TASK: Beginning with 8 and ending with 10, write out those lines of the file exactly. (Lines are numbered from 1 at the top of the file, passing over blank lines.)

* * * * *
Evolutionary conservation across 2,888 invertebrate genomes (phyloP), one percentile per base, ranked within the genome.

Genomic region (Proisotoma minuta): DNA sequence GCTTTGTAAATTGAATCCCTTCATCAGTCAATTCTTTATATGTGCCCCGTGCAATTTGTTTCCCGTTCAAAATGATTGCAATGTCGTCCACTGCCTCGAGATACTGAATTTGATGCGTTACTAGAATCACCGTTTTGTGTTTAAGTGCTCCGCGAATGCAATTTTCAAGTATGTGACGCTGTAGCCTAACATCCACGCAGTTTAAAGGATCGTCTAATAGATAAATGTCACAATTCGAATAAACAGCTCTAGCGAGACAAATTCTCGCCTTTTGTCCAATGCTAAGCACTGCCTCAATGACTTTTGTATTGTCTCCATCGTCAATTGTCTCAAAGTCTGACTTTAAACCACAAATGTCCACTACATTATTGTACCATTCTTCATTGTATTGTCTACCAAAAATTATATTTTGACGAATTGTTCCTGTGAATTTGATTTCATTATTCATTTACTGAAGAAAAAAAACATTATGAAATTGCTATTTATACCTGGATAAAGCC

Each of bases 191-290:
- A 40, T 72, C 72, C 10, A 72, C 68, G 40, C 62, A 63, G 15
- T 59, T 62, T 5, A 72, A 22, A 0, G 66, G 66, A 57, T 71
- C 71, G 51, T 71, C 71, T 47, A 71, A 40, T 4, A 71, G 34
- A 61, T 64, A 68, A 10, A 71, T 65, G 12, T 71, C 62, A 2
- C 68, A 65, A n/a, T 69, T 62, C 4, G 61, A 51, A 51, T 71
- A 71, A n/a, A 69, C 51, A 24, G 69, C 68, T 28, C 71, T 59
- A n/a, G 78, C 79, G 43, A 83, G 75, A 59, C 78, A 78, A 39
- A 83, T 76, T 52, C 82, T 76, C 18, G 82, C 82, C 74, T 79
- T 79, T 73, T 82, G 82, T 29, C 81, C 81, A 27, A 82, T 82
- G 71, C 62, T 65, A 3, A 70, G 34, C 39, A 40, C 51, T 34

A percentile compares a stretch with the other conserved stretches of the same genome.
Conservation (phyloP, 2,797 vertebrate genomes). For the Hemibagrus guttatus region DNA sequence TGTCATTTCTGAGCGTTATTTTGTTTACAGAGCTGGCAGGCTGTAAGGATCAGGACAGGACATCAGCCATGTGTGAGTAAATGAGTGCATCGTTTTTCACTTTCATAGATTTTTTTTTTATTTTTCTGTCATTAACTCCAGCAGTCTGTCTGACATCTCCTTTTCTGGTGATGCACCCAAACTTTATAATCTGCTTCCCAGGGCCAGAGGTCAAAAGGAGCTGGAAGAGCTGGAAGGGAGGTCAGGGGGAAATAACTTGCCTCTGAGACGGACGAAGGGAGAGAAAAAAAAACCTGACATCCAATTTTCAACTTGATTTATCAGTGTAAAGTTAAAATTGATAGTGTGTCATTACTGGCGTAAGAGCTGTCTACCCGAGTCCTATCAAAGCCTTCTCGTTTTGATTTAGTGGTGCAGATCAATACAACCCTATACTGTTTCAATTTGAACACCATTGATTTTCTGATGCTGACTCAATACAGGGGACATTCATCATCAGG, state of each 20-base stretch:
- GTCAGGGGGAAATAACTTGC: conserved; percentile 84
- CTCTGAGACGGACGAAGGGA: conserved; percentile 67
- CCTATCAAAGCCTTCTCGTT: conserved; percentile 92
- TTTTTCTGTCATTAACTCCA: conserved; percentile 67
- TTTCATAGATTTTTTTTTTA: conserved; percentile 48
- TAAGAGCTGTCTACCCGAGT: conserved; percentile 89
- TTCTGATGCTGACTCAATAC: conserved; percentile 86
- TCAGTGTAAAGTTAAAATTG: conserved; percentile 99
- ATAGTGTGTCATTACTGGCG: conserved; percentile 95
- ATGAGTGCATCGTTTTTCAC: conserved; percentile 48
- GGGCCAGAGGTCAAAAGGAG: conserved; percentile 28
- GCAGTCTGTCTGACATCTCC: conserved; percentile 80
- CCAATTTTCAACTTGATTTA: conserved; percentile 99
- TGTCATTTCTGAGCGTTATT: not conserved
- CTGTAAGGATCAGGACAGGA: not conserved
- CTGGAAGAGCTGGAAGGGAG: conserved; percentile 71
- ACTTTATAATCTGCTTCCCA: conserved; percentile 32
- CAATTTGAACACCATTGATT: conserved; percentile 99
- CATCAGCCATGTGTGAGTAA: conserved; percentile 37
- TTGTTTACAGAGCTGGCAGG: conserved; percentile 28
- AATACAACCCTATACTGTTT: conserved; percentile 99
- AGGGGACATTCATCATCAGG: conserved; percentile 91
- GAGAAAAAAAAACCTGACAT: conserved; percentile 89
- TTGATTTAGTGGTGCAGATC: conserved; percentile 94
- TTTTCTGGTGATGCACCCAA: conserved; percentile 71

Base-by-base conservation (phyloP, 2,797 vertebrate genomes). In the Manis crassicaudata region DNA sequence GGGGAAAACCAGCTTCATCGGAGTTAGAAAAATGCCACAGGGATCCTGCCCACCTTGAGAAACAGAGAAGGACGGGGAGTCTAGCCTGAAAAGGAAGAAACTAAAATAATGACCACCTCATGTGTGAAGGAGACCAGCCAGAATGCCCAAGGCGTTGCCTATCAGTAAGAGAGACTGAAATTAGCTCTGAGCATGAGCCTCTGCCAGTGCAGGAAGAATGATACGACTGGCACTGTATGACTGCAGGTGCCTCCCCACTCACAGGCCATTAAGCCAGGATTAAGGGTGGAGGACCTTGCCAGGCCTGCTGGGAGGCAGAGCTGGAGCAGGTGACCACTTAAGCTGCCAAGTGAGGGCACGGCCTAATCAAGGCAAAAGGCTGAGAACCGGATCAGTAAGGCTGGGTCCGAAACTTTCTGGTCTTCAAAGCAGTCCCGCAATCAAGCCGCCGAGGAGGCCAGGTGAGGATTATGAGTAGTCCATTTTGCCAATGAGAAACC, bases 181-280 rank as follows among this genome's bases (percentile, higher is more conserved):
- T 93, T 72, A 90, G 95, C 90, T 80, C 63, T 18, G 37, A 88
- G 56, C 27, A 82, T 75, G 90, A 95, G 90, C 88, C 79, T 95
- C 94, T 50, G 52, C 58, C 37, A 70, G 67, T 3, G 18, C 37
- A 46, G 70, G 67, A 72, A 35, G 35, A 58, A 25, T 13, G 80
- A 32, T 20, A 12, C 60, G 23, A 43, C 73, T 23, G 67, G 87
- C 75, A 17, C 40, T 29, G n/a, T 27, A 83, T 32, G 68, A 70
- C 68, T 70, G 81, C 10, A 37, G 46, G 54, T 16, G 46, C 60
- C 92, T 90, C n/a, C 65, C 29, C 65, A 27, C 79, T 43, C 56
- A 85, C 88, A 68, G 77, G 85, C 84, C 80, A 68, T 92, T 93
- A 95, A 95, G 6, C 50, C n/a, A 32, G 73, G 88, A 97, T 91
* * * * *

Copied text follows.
- C 68, A 65, A n/a, T 69, T 62, C 4, G 61, A 51, A 51, T 71
- A 71, A n/a, A 69, C 51, A 24, G 69, C 68, T 28, C 71, T 59
- A n/a, G 78, C 79, G 43, A 83, G 75, A 59, C 78, A 78, A 39